It has been more than 17 years since Pakistan detonated five nuclear warheads, in a tit-for-tat exchange with India that announced weapons of mass destruction were now part of the South Asian strategic theatre.
Since then, very little has been made public about the underlying philosophy of Pakistan’s programme. In fact, the sole stated “known” is that Pakistan has refused to embrace the no-first-strike commitment made by India, on the ground that Pakistan’s strategic weapons exist to discourage India from using its conventional military superiority to overwhelm it. That position was taken in 2001.
Until recently, the only other information in the public realm was gleaned from Pakistan’s ballistic missile tests. For example, its tests two years ago of short-range missiles revealed they would be used, in theory, against an Indian force that had seized a strategically important parcel of Pakistani territory. However, it has never been specified which parcels of territory would qualify under that inferred criterion.
Pakistan’s so-called “red lines” – events that would trigger a nuclear weapons launch – are unstated and the subject of conjecture. Security analysts have learnt of no more than three such scenarios and they are statements of the obvious for those familiar with recent history.
One involves the loss of the so-called Ravi-Chenab corridor, which includes the eastern metropolis of Lahore, parts of which are less than 10 kilometres from the border with India, and the satellite cities of Gujranwala and Sialkot. Another nuclear trigger would be the loss of half of Pakistan’s flight of US-made F-16 warplanes, because the technological edge they provide, on paper, guarantees it superiority in its own airspace. A third would be a blockade of Karachi and Bin Qasim ports, Pakistan’s only maritime logistical hub – but that red line is fast fading because of China’s construction of a third port at Gwadar, far from India’s maritime borders.
Against that backdrop, and that of annual upward revisions of estimates of the number of Pakistan’s nuclear warheads, there have been occasional outbursts of alarm in the US media, reflecting how little is actually known.
Subtly, that situation has begun to change. In June, a US-Pakistan working group issued a statement about their shared desire to ensure the security of Pakistan's nuclear arsenal and steps Pakistan had taken to prevent even unintentional proliferation of its technology. Then, in August, the Carnegie Endowment for International Peace and the Stimson Centre proposed that Pakistan's strategic programme should be accepted and brought into the global non-proliferation scheme, in exchange for its commitment to a ceiling on the number of warheads it would produce and the range of its ballistic missile delivery platforms. This month, Washington Post columnist David Ignatius disclosed that Carnegie's proposals had, in fact, been adopted by the Obama administration and offered to Islamabad. The veracity of the disclosure was confirmed, by inference, in a statement issued after a meeting of Pakistan's civilian and military leadership held the next day and, the following day, by the White House.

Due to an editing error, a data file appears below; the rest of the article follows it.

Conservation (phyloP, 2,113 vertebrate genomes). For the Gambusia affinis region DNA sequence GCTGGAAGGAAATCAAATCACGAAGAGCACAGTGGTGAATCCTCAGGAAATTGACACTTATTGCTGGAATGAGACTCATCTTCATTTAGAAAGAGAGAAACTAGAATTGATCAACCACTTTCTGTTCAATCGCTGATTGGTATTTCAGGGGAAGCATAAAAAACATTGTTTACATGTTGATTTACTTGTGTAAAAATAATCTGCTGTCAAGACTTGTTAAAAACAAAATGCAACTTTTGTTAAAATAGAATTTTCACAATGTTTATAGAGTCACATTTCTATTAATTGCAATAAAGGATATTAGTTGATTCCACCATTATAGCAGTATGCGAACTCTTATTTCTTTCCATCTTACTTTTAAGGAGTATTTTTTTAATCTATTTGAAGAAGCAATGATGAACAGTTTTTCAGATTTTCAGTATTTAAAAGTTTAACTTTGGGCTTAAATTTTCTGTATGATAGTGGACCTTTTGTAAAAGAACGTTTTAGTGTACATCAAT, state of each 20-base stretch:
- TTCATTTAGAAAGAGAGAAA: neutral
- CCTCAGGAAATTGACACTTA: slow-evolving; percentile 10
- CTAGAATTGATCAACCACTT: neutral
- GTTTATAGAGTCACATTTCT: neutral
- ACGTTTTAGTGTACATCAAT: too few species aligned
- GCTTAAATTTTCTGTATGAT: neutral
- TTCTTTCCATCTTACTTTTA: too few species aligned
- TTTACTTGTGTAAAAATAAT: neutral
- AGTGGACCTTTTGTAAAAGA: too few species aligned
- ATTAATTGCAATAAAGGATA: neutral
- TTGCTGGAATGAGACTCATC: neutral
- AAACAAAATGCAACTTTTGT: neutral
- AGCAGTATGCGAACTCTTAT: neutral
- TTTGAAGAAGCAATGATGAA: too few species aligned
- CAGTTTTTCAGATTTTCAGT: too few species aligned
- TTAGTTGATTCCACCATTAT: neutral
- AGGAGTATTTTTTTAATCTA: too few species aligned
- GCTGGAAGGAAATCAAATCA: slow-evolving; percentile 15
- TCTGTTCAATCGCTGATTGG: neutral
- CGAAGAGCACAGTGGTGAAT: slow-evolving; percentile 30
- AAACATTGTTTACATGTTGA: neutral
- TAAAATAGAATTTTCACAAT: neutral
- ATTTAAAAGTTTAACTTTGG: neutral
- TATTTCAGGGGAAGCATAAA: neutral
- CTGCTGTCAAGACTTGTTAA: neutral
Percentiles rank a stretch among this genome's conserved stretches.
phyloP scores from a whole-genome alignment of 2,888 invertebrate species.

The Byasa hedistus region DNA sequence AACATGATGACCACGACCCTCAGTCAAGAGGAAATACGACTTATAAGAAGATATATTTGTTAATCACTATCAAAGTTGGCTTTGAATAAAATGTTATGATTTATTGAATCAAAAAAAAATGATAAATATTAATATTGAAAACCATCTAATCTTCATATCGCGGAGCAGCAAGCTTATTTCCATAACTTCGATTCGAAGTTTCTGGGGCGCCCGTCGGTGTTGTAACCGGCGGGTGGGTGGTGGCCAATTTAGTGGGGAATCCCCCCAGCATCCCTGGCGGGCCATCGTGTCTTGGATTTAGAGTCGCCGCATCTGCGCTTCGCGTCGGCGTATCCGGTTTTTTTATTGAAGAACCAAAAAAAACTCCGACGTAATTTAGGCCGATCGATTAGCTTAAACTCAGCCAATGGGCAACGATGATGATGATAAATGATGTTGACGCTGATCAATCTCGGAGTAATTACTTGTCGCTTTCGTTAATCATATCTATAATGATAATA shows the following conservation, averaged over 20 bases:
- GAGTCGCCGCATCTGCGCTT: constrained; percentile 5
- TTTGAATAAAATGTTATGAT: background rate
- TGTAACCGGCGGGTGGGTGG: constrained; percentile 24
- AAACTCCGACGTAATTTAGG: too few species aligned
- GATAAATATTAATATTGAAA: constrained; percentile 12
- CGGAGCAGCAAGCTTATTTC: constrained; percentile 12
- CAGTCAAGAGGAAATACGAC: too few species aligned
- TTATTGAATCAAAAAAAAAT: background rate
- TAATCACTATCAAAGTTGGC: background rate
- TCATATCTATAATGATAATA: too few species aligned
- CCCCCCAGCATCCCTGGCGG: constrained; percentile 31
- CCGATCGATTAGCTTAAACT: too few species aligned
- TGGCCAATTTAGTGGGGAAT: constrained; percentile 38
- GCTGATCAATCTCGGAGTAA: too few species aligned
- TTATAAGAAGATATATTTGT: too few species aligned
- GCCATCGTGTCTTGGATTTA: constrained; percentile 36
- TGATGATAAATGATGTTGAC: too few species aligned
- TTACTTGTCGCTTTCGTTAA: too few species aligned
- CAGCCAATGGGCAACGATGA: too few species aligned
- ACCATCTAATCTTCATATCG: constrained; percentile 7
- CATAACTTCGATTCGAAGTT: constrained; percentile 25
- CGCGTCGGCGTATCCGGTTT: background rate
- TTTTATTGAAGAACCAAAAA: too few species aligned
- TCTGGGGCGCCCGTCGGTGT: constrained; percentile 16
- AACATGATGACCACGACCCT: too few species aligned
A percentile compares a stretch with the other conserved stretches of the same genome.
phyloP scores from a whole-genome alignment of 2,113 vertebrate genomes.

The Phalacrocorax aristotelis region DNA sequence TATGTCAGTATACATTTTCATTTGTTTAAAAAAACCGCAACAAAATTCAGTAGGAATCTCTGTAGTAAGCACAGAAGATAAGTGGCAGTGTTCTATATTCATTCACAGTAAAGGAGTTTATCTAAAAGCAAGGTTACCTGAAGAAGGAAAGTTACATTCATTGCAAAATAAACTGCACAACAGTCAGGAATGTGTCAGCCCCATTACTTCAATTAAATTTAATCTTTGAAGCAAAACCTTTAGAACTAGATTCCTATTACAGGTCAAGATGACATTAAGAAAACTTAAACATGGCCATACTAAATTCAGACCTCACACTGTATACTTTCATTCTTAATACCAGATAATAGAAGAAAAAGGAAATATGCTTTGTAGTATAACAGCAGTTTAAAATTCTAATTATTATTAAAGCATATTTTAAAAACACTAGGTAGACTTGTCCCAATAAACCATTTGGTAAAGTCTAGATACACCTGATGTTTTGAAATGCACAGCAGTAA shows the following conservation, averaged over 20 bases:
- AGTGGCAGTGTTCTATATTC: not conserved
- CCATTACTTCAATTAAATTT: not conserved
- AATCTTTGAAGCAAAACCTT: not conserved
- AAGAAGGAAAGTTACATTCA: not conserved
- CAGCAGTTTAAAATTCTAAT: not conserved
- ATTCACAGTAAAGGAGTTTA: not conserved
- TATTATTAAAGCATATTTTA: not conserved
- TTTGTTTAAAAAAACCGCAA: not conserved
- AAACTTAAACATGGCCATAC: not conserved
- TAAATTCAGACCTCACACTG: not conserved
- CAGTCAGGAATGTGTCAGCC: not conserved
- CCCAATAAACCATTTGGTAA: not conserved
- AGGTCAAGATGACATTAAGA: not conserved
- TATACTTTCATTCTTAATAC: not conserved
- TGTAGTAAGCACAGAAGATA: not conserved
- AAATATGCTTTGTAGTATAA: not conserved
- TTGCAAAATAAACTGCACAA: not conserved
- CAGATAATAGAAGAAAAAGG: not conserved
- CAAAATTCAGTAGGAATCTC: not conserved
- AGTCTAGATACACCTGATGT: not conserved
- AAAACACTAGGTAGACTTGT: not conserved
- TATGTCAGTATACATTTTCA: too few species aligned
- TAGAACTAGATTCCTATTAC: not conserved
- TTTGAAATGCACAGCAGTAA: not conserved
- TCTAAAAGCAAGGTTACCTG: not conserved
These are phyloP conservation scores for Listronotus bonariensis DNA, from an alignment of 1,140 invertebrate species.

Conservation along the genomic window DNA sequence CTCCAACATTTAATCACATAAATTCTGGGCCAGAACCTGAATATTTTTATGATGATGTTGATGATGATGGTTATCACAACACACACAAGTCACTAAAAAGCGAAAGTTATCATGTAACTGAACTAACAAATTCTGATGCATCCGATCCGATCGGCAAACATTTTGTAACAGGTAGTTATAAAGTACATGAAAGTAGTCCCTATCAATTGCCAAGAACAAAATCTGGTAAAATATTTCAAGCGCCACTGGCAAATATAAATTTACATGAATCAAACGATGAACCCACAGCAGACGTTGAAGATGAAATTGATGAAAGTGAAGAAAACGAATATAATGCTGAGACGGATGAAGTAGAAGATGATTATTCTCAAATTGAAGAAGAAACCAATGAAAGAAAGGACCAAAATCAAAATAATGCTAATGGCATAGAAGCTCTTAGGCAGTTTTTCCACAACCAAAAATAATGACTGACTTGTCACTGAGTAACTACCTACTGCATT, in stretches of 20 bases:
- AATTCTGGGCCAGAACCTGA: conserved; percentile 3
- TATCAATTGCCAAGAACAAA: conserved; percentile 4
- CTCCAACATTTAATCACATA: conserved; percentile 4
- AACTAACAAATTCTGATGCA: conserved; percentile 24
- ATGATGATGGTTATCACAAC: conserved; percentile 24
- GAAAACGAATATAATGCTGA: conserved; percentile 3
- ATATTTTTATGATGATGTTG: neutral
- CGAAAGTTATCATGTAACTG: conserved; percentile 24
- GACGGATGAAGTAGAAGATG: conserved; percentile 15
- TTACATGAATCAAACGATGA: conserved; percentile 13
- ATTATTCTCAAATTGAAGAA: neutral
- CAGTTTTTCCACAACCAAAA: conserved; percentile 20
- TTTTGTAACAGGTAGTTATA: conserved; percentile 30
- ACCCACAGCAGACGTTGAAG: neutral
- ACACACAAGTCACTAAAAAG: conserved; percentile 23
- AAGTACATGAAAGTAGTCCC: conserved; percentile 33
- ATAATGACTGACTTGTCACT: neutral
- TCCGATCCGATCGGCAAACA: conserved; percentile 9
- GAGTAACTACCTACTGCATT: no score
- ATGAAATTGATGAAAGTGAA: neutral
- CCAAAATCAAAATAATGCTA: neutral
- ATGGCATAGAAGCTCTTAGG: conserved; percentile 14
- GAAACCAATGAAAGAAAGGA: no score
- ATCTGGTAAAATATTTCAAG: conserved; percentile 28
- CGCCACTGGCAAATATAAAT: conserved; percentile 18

But a deal is not imminent. Indeed, Pakistan’s leadership had appeared to turn down the offer outright. It said it would continue to work towards the development of a full-spectrum nuclear arsenal – one with the ability to launch weapons from the air, land and sea. India and Pakistan both have the air and land platforms, and India is now testing its first nuclear-powered, nuclear-armed submarine, which would give it an edge Pakistan could only blunt if its ally China agrees to transfer its “boomer” technology that allows subs to be armed with nuclear strike missiles. This is unlikely, since China has chosen not to deploy its own emerging fleet in the western Pacific.
Last Wednesday, however, 24 hours before prime minister Nawaz Sharif’s meeting with Barack Obama, Pakistan’s press, quoting the same unnamed official sources, reported the government’s position was markedly different to the long-perceived policy of zero compromise. It would not accept limits on the number of tactical battlefield warheads, it was reported. No mention was made of other types of devices, the strong hint being that a compromise could be reached on those, eventually, if India were prepared to make a matching commitment.
That is, by far, the biggest shift in – and disclosure of – Pakistan’s nuclear doctrine since the 1998 tests. Indeed, the US offer is a significant development in as far as it underlines its belief that Pakistan’s nuclear programme is not the leaky sieve it had been up to December 2003. That is when AQ Khan, the founder of the programme, was caught in the act of selling used uranium enrichment centrifuges to the Qaddafi regime in Libya, which disclosed the transaction as part of its short-lived rapprochement with the West. He also sold designs for uranium-enrichment centrifuges to Iran and North Korea.
It would appear Pakistan has taken the first steps towards joining the global non-proliferation regime. Nobody is suggesting a breakthrough will happen soon, but in a world increasingly characterised by regional conflicts, Pakistan’s willingness to negotiate is an encouraging sign that responsible attitudes are being adopted.
Tom Hussain is Asia-Pacific editor of The World Weekly
On Twitter: @tomthehack